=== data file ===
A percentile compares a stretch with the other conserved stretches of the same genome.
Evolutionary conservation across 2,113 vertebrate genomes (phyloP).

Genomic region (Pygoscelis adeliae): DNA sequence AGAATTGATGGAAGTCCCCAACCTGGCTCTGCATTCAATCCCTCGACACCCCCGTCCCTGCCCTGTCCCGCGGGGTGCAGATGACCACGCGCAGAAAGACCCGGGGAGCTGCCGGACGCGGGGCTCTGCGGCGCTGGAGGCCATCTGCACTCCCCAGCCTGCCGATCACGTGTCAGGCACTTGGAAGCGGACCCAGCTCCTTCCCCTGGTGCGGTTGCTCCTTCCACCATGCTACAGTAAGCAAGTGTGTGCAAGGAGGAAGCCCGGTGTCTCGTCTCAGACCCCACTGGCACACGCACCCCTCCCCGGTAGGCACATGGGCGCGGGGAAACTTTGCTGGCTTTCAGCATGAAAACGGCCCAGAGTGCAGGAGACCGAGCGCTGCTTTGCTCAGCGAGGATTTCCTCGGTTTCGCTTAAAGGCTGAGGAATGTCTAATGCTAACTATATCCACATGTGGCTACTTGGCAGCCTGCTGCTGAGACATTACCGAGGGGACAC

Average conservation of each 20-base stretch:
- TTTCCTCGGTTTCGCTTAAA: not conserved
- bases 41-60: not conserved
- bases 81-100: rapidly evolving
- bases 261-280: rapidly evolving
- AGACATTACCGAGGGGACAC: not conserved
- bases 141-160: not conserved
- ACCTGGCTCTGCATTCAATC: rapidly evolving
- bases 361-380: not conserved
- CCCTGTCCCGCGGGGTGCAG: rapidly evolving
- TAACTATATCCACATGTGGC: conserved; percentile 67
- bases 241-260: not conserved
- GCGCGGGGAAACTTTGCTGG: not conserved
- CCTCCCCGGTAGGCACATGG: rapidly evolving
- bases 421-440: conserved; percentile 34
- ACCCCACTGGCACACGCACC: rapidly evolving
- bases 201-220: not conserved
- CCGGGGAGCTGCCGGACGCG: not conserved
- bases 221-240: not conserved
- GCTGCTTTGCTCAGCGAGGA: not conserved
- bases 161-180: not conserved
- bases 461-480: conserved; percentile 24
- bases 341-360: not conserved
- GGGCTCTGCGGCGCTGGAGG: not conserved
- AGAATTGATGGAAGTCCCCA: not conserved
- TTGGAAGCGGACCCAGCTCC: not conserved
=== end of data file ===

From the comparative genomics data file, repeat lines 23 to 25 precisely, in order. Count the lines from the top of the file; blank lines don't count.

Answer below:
- GCTGCTTTGCTCAGCGAGGA: not conserved
- bases 161-180: not conserved
- bases 461-480: conserved; percentile 24